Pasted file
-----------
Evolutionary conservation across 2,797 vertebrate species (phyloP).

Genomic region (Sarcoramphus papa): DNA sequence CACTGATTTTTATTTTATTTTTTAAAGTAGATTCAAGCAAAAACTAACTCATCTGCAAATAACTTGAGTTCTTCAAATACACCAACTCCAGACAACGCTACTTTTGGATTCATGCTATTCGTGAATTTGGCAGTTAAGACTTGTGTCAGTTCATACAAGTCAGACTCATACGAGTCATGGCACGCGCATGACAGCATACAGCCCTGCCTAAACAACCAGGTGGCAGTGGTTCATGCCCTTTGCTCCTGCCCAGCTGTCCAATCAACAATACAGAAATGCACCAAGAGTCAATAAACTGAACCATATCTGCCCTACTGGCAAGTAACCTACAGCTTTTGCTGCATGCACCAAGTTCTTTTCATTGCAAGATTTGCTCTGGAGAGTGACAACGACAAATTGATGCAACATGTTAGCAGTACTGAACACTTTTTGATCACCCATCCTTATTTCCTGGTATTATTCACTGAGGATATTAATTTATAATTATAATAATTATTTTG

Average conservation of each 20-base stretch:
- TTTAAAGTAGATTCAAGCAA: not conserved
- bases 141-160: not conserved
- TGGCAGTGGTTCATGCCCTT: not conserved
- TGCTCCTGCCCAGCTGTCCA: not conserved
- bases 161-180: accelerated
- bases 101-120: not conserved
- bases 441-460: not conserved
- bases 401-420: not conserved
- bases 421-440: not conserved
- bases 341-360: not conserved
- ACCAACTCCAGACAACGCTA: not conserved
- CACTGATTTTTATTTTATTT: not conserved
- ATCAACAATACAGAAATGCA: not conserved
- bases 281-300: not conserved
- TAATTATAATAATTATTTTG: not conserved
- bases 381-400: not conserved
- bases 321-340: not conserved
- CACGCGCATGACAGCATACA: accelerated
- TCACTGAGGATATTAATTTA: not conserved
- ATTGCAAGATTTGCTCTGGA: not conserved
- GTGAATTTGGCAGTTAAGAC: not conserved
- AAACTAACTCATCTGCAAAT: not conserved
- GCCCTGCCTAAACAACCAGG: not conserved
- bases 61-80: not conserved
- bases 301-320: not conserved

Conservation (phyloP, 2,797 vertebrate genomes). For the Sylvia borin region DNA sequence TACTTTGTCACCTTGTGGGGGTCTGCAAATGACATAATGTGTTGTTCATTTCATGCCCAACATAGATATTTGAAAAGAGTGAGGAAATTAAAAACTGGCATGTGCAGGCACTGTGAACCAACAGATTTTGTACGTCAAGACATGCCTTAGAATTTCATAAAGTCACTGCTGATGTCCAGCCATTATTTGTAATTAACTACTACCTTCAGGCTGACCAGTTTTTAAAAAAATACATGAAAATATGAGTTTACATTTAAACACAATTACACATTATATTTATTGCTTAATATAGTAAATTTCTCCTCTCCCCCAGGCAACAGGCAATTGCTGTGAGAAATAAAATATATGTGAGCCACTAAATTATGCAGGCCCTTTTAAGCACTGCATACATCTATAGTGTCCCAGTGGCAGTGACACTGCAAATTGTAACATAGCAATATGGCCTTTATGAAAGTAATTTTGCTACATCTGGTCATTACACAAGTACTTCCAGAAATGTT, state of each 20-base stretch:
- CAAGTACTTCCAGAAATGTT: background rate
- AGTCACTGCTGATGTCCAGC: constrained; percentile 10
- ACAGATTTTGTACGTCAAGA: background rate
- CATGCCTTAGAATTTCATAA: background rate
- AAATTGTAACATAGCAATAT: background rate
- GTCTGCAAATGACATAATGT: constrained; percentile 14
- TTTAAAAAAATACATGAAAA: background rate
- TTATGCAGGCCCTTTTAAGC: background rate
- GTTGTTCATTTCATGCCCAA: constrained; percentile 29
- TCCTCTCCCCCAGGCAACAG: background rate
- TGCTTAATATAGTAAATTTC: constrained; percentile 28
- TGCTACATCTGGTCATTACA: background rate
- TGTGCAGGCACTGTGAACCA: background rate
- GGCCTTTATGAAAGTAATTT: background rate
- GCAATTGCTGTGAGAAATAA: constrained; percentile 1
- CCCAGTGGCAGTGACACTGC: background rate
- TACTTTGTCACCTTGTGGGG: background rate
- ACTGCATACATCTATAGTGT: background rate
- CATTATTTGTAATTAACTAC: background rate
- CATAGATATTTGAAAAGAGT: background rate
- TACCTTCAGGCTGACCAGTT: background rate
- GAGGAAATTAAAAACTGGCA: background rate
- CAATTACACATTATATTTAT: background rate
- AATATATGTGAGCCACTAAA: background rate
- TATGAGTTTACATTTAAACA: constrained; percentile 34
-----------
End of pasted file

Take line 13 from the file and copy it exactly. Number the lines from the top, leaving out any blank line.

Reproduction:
- bases 341-360: not conserved